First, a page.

I am confused. Do you have a primary account you use for yourself and use “Wildlife Enthusiast” as a sort of secondary account for your work in cleaning up iNaturalist? If not, if you really have no observations and so few identifications, maybe it might be helpful to look around a bit and read.
Birds are animals, insects are animals too.) You can start with a species you know and look at “analogous species” tab on the species page. You should know the group to do a clean up work, especially with plants where local species can go in hundreds, and birds, where you need to know different plumages and where commonly misid groups need years to study an learn.
The stuff I work on (plants, mostly monocots) can be pretty ambiguous even with good keys, especially with just images to work with. Maianthamum, Polygonatum, Prosartes, Streptopus, and Uvularia are my primary focus. There are still about 15,000 observations of these groups that I’ve identified that are still Needs ID.
Other common plant groups that people struggle with in my area are Triglochin, Bidens, Arisaema, Euphorbia, Xanthium, Sagittaria, Artemisia, Juniperus, Heuchera, Helianthus, Lemna, Oenothera, and the vast majority of Lycopodiopsida, Bryophyta, and Poales.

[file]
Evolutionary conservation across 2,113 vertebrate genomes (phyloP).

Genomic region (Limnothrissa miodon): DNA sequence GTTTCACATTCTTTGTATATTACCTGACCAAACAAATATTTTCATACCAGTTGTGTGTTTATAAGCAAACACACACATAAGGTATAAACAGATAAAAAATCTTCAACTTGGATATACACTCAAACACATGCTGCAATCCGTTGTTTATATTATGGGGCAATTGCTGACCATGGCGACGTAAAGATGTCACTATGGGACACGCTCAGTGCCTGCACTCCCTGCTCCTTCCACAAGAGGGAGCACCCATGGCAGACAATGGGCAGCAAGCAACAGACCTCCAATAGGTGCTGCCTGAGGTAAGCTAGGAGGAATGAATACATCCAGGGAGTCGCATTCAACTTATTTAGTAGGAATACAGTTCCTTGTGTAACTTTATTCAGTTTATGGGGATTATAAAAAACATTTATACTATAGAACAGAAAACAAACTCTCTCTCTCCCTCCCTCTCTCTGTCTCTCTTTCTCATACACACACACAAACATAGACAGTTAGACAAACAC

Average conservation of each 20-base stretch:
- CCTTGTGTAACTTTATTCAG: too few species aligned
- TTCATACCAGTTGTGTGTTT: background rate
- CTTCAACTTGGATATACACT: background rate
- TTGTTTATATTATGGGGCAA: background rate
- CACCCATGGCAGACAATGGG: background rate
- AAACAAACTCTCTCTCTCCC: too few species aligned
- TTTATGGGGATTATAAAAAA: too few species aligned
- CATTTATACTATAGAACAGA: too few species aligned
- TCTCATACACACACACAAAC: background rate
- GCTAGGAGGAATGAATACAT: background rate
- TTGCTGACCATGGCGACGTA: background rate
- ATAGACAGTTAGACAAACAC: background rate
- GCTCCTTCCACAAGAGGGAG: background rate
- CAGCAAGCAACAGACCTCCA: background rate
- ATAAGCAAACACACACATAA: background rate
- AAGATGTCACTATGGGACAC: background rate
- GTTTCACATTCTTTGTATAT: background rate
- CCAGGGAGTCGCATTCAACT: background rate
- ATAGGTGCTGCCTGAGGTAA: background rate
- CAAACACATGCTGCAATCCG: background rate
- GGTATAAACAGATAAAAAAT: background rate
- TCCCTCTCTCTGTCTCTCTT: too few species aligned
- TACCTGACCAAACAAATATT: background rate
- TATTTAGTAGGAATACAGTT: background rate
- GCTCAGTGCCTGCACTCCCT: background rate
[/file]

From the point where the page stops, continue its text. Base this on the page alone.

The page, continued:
PS: I really hope my comment did not come across as shady or belittling in any way. That was not my intent!
I came into iNaturalist as a complete novice, and while I can recognize a few local-to-me species really well now, the key word there is few!
I just know I learned a lot about a number of species, about what people wish others would annotate, which are well known and which are erroneously believed known, which are underserved, which are under-experted by reading the forums.
The second link Marina posted is 22 days old, and full of excellent information and seems to be asking almost exactly the same thing, so do look the responses over.
The first species that come to mind are American bullfrogs and green frogs, though many other species in the genus Lithobates may also be identified. American toads and Fowler’s are another tough one to differentiate, so there might be some misidentifications of them.
Of course, and there’s nothing wrong with a user wanting to focus on annotation. We certainly need more enthusiastic annotators.
But I think one reason some of us are a bit puzzled is that annotation isn’t necessarily the most obvious entry point for a new user. It’s not a feature that most of us discover in our first forays through iNaturalist, but only after we have been using the site for some time. So joining iNat exclusively for the purpose of annotation suggests some previous experience with the website.
To be clear, I’m not making any accusations here, just trying to understand. It is helpful for all sorts of reasons to have a sense of where a user is coming from, what their familiarity with the website is, what their goals are in initiating such a project, and so forth.